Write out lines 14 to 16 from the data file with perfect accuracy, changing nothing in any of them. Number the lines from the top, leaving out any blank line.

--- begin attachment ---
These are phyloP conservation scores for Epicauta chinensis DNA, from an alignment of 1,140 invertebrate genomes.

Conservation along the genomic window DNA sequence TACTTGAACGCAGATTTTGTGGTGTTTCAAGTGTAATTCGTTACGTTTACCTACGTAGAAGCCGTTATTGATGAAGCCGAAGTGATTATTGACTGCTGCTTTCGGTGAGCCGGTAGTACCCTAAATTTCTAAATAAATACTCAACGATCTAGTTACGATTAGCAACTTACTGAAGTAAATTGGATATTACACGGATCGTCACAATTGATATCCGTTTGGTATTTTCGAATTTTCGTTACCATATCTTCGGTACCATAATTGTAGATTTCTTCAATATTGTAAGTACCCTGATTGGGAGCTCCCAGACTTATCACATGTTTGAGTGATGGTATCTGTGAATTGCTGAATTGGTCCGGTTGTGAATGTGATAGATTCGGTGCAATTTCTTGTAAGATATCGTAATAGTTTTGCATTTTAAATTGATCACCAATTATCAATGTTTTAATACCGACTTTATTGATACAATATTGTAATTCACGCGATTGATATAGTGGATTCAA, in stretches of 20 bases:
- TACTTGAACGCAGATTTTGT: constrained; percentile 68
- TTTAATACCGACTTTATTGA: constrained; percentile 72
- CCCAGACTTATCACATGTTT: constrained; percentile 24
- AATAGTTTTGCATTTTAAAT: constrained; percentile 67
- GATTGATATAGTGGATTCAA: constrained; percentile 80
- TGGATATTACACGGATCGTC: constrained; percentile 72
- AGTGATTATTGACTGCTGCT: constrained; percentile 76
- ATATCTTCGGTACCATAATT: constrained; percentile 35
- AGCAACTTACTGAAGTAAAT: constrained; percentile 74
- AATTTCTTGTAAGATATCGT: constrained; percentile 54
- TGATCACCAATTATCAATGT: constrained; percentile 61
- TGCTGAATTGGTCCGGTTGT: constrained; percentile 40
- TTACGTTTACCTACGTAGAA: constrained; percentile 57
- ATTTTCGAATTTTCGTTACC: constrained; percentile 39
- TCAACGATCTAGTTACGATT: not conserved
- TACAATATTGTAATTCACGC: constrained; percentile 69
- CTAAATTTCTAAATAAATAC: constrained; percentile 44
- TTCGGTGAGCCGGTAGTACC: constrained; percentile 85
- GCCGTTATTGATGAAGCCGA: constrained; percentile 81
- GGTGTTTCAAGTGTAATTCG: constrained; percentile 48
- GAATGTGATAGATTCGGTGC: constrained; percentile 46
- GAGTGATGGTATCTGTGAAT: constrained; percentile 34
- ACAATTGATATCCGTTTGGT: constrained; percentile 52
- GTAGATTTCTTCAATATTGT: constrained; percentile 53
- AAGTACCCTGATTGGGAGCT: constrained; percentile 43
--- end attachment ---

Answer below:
- TGCTGAATTGGTCCGGTTGT: constrained; percentile 40
- TTACGTTTACCTACGTAGAA: constrained; percentile 57
- ATTTTCGAATTTTCGTTACC: constrained; percentile 39